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I have figured out how use the Raspberry Pi to transmit FM Radio, but I also know that this is illegal. All transmitters over 500mW required a licence. What is the output power of the Raspberry Pi (in mW)?

It uses one of his GPIO pins to generate the Radio waves (More specific: The clock generator can generate square waves and now I am using this to 'send' in radio frequencies using some script downloaded on the internet)

  • Are you doing this purely with software?!? Did not know that was possible. Anyway, I have an FM transmitter. If you can tweak things, I think the key is to ensure you have the power to reach what you want, but not beyond that, and to use a frequency that won't interfere with anything else. I don't think the pi will put out 500mW via GPIO. – goldilocks Jan 16 '15 at 18:10
  • Yes, it's only with software. – Fusseldieb Jan 31 '15 at 5:17
  • Huh, neat. And I went and bought one... BTW it is easy to make a pretty effective dipole antenna of whatever size from decent gauge speaker wire. – goldilocks Jan 31 '15 at 6:28
  • But in fact that the RPi can only generate square waves, makes the Transmitter very noisy... – Fusseldieb Feb 1 '15 at 3:18
  • "...but I also know that this is illegal..." just how illegal depends on where you are in the world - in the UK jurisdiction, premises where such devices are operated may be searched under warrant and the equipment seized pending prosecution under the 2006 Wireless Telegraphy Act - under certain circumstances (deliberate interference with "wireless telegraphy", "on conviction on indictment" as per section 68.3.b) operating something like this could (IMHO) lead to up to 2 years in jail! – SlySven Sep 17 '16 at 2:51
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Given that the maximum 3V3 output of the Pi is claimed to be 50 mA that puts an upper limit of 3.3*50 = 165 mW.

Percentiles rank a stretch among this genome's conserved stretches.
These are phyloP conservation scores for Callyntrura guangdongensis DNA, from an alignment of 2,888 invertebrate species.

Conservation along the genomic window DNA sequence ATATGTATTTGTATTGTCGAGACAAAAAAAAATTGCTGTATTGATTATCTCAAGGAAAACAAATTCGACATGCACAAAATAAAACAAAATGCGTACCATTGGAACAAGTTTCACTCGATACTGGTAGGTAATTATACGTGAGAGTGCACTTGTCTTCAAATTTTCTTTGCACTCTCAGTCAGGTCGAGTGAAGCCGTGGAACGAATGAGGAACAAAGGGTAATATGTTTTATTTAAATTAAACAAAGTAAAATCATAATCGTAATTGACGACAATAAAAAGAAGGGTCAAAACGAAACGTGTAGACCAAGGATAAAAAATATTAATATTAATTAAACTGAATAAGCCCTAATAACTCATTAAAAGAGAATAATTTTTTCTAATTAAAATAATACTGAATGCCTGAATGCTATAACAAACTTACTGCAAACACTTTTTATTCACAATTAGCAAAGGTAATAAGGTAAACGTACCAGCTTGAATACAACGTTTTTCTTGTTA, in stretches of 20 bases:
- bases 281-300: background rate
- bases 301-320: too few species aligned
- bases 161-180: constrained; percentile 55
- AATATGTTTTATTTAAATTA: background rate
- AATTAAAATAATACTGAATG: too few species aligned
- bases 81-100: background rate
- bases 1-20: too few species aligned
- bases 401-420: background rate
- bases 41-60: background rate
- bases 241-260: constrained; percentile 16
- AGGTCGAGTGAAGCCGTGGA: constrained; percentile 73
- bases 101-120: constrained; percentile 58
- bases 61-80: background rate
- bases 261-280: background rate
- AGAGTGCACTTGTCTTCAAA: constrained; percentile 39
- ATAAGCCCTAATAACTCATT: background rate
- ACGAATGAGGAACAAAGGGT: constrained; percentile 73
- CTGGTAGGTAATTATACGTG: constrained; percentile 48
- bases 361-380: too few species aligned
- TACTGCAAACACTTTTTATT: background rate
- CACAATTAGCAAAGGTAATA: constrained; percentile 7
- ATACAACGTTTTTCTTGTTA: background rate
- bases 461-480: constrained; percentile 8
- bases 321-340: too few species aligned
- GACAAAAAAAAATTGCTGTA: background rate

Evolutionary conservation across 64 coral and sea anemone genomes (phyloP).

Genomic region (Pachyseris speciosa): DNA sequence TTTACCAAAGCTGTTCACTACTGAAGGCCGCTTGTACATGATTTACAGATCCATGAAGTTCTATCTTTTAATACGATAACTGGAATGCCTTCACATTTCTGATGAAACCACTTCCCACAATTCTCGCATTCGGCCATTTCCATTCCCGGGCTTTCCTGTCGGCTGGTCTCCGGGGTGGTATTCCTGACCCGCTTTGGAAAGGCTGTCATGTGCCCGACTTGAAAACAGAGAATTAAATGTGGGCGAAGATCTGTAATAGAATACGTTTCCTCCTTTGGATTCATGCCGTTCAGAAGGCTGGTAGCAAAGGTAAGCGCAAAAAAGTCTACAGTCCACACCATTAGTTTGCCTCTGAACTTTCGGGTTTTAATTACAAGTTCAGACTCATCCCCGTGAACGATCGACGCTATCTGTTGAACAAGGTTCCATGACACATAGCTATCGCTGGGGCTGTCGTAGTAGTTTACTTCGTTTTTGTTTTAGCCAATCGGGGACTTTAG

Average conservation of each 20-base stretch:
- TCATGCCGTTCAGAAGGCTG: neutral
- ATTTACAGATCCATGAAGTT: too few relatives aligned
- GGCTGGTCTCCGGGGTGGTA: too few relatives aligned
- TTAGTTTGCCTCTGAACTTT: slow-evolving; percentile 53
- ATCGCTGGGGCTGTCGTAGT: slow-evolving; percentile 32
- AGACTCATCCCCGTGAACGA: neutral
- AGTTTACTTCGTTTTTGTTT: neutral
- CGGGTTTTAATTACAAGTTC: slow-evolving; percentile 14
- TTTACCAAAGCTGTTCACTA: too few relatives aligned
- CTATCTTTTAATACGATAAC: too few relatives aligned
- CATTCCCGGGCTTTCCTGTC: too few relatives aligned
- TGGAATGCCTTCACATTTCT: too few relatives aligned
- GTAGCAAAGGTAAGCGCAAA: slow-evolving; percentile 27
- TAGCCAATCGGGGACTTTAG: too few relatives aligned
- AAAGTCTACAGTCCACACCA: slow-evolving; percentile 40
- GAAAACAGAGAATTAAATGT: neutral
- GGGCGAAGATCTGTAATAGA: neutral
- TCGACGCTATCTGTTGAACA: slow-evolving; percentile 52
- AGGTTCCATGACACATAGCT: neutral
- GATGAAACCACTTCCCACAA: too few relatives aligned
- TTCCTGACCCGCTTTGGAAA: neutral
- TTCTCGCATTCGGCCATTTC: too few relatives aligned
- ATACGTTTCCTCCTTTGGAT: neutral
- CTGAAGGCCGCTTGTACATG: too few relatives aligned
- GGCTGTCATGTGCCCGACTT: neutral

Furthermore given that an individual gpio is said be harmed if you source or sink more than 16 mA that suggests an upper limit of 52.8 mW.

In practice I expect it's much less but have no idea how it could be measured.

  • 1
    It's technically possible to put a transistor on the output to generate eg. 12V output and sending with a higher range? – Fusseldieb Jan 31 '15 at 5:19
  • Yes, that's what you have to do, also to help protect your GPIO pins. – not2qubit Mar 20 '17 at 2:29
  • 3.3V into a 50 Ohm load is 66 mA, which exceeds the documented max current. A 0V to 3.3V square-wave into a 50 Ohm load will average out equivalent to 33 mA continuous which is also documented as harmful. – hotpaw2 Mar 24 '17 at 23:32
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If we approximate that the dirty square wave coming from the GPIO pin, is a sinewave, and at the same time assume the antenna is directly driven. Well, then as @joan said. The GPIO maximum current draw is 16 mA. So the formula can be approximated to be:

Pavg = Vrms * Imax = (Vpp/Sqrt[2]) * Imax = 3.3 * 0.707 * 0.00016 = 0.37 mW

But at the end of the day, how much transmitted power you really get on the air (TPO) depends on your antenna and how well the impedance is matched etc. So the fact that this works at all is rather amazing...but then again, almost anything can act like an antenna. Just horribly inefficient, as you can see below.

Here's a picture from a video on the power spectrum from the Pi Wire.

enter image description here

Here you see how it is radiating all over the place, all the way up into GHz. Thus the actual energy transmitted to the exact frequency you want, is extremely small. (Which is why you don't need to listen that much to all those trolls preaching about the FCC rules.)

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